Hot or Chill
Find the destinations of your dreams with these picks from fellow Fairfielders
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Cinque Terre: Italy
Nancy and Duncan McCuaig
Nancy had her first taste of Italy’s delicious allure during a whirlwind tour of its scenic Amalfi Coast to celebrate a close friend’s fortieth birthday. So when she had her own significant milestone to toast in 2012, she wanted to discover even more.
With their teenage daughters happily bunking at sleepaway camp, Nancy and her husband, Duncan, jetted off to Florence to explore the city’s magnificent art, architecture and culture. And that was all wonderful.
But it was a detour about three hours away to the Italian Riviera settlements of Cinque Terre (Five Lands) where Nancy really fell in amore. For the small cluster of five sister villages tucked in the remarkably unspoiled region of seaside terraced vineyards and hillside footpaths struck Nancy as “among the most naturally beautiful, completely romantic places I’ve ever been.”
While travel bloggers love to debate the relative charms of Amalfi’s coastline and Cinque Terre, Nancy gives her nod to the latter, if only for its stunningly compact accessibility. “It’s wonderful for walking. If you didn’t want to, you wouldn’t have to get in a car. We could have hiked and hiked,” she says.
Nancy and Duncan followed their pedestrian instincts to traverse the Via dell’Amore or Lover’s Walk. The UNESCO World Heritage site links the quaint villages of Riomaggiore and Manarola via a narrow footpath overlooking the Riviera. Legend has it, smitten boys and girls from the two towns used the pathway to rendezvous. And who could blame them with views Nancy describes as “completely breathtaking.”
Of course, while the coastal views from so many Cinque Terre vantage points are spectacular, seeing things up close is even better, which is why the couple’s boat excursion to the elevated, seaside Ristorante Belforte in Vernazza was the culinary highpoint of their stay. “We were so lucky that the owner treated us to one of the best tables, right over the water,” Nancy says. Because the Liguria region is famous for its pesto, the plates the couple tucked into were sublime. “Absolutely the best I’ve ever had—this decadent mix of cream and pesto; completely delicious.” So too was fresh-from-the-sea grilled fish and the decadent gelatos they enjoyed at a quaint scoop shop. Normally not one to indulge, fitness enthusiast Nancy adds, “We walked a lot, so we didn’t care about the calories. We were there to celebrate!”
As for accommodations, Nancy suggests a boutique-style bed and breakfast that speaks to the quaintness of the region. She and Duncan recommend Avventure Bellissime, the semi-private small group tour they booked out of Florence. Their guide made their Cinque Terre experience more special by being so “friendly, helpful and knowledgeable.”
If You Go: Stock up on the incredible olive oil. “I stuffed my suitcase with carefully wrapped bottles. It’s just better there than anything you can get here,” says Nancy.
Crested Butte: Colorado
Kara and Bryan Gilmour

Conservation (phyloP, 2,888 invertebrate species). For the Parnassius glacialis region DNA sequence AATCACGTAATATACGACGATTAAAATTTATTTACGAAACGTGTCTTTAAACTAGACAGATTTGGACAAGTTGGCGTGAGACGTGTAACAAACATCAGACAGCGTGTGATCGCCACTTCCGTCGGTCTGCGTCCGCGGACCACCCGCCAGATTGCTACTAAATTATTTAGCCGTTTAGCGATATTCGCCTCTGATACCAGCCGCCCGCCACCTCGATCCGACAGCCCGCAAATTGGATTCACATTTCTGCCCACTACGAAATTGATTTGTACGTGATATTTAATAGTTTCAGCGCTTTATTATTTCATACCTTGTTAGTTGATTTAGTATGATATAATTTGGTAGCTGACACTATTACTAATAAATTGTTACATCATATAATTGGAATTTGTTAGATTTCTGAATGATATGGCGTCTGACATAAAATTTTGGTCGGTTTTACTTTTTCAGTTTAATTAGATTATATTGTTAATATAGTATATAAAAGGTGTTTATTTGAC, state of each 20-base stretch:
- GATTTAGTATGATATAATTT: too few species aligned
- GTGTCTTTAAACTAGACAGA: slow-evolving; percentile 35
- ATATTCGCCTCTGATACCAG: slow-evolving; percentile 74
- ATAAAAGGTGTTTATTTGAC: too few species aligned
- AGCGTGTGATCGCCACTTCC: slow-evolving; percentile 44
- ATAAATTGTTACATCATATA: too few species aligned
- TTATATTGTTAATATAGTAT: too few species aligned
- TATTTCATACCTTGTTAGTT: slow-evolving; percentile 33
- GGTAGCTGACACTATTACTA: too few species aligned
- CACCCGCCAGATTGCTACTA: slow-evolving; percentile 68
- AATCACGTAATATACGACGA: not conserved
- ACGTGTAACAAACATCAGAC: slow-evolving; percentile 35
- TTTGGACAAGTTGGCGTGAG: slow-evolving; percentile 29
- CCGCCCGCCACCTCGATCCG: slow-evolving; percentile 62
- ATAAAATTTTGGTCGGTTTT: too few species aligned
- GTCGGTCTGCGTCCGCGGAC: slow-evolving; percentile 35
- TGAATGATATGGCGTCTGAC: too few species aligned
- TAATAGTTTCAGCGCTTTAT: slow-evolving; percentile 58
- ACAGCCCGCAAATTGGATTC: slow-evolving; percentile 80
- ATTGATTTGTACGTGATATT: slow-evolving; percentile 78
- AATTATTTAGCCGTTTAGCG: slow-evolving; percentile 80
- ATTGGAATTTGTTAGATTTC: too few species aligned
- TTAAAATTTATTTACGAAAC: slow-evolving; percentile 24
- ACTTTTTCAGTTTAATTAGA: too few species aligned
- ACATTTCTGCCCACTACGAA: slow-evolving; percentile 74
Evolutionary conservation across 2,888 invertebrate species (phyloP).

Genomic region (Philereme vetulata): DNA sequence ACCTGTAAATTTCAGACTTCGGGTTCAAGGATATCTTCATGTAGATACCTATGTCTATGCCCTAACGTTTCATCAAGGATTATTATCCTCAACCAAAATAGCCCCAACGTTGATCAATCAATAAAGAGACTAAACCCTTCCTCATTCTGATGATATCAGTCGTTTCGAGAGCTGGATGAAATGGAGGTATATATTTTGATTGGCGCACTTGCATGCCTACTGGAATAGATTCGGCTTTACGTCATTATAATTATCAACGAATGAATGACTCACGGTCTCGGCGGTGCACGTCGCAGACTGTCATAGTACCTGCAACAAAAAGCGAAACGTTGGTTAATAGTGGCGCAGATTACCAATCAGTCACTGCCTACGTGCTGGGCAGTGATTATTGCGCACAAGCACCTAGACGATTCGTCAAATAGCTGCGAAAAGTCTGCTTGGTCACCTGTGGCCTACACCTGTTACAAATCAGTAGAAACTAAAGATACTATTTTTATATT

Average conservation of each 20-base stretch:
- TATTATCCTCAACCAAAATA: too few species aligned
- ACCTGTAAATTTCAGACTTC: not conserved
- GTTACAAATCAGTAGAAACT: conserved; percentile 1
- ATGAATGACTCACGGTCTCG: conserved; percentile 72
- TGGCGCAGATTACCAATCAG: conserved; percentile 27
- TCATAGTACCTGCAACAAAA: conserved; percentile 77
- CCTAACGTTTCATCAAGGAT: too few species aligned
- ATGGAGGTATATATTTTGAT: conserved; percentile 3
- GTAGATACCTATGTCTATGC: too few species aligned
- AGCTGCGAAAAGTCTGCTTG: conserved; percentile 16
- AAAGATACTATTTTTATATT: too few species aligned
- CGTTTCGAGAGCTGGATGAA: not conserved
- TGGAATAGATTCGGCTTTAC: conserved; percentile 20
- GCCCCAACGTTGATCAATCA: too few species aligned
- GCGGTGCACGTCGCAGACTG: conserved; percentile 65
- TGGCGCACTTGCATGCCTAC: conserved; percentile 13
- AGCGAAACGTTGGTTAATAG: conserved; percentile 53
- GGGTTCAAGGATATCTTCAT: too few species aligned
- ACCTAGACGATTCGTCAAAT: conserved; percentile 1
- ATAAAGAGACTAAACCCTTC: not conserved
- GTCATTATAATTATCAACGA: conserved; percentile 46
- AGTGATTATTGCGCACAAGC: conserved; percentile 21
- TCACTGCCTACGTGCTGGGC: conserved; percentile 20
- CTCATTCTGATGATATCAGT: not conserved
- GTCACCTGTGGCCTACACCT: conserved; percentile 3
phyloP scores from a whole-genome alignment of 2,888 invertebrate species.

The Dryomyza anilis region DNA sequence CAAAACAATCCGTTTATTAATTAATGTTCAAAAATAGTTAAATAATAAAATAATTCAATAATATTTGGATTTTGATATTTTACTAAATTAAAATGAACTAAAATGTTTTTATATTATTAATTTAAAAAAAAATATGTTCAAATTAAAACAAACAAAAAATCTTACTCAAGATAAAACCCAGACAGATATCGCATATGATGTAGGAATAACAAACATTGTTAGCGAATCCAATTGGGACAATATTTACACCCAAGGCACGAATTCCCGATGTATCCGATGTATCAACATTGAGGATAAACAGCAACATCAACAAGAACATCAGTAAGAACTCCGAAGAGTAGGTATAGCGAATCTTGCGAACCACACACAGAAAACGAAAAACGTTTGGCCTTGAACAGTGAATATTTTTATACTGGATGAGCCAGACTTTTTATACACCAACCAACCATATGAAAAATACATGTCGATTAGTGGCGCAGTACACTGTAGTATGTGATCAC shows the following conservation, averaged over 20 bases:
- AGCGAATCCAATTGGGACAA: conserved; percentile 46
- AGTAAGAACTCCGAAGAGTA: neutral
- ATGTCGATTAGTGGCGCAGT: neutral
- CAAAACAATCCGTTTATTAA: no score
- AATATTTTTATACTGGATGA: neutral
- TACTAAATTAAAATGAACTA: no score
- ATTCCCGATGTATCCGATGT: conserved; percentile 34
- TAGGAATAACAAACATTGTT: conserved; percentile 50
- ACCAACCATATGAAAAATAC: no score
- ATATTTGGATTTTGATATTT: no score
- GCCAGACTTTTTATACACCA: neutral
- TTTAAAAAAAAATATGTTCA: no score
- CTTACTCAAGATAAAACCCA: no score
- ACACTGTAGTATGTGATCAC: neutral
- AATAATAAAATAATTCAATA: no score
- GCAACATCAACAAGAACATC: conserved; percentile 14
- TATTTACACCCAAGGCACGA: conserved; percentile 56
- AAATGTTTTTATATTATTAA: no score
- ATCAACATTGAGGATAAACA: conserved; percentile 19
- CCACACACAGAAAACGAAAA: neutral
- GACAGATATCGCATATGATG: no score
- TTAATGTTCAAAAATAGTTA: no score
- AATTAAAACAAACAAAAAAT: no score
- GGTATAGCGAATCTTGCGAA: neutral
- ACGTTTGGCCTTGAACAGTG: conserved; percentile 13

Known as America’s “last great ski town,” the allure of tiny Crested Butte is its exceptional Rocky Mountains’ slopes paired with the rustic vibe of a hip downtown that resembles a cowboy Western movie set.
Yet what’s so appealing about the hamlet, famous for its skiing and world-class mountain biking is its authenticity. It’s no fabricated movie set, but the real sporty deal.
Native Fairfielder Kara (Foster) Gilmour and her husband, Bryan, both CIA trained chefs, first discovered the former coal-mining town when their culinary careers lured them to the mountain in 2008. For Bryan, a skier, Crested Butte offered a chance for adventure on the mountain and in the kitchen as he helped launch Soupcon, Chef Jason Vernon’s acclaimed nine-table eatery nestled in a refurbished miner’s cabin in a downtown alley. Kara, meanwhile, took the dessert shift, working for a nearby gourmet chocolate emporium.
Although it’s a different pace from Fairfield County (and the couple eventually returned here for new opportunities), they remain sweet on Crested Butte and continue to recommend it enthusiastically as a get-away destination to outdoors enthusiasts.
“What people love about Crested Butte is that it isn’t flashy. There are really almost no chain restaurants or stores,” says Kara. “You could easily imagine a gunfight erupting or a stagecoach stopping right outside the Rocky Mountain Chocolate Factory, where I worked.” (Try the RMCF’s homemade peanut butter cups.)
Indeed, Kara says Elk Avenue, CB’s main drag, epitomizes the down-home appeal of the town, which boasts fewer than 1,500 year-round residents. “Walk into any store or restaurant and they treat you like one of their own,” says Kara. “Since it is so small, if you stay for more than a day or two, you’ll probably start recognizing people.”
Bryan, now the executive chef at restaurant 121 at Oxford Airport, says skiing Mount Crested Butte is so enticing because of its quiet beauty and varied terrain, perfect for skiers of all abilities. “You could go to Aspen two hours away and fight the long lift lines and crowded trails or head to Crested Butte for a skiing experience that is so special,” he says.
As for the amenities, Kara suggests bunking in town at a bed and breakfast to fully appreciate CB’s homespun warmth. If you want digs closer to the slopes, book into the Crested Butte Mountain Resort, a picturesque lodge at 6the base of Mount Crested Butte.
If You Go: Consider an off-season stay, too. Crested Butte is a true mountain-biking paradise and “is just as beautiful in the summer as it is in the winter,” says Kara.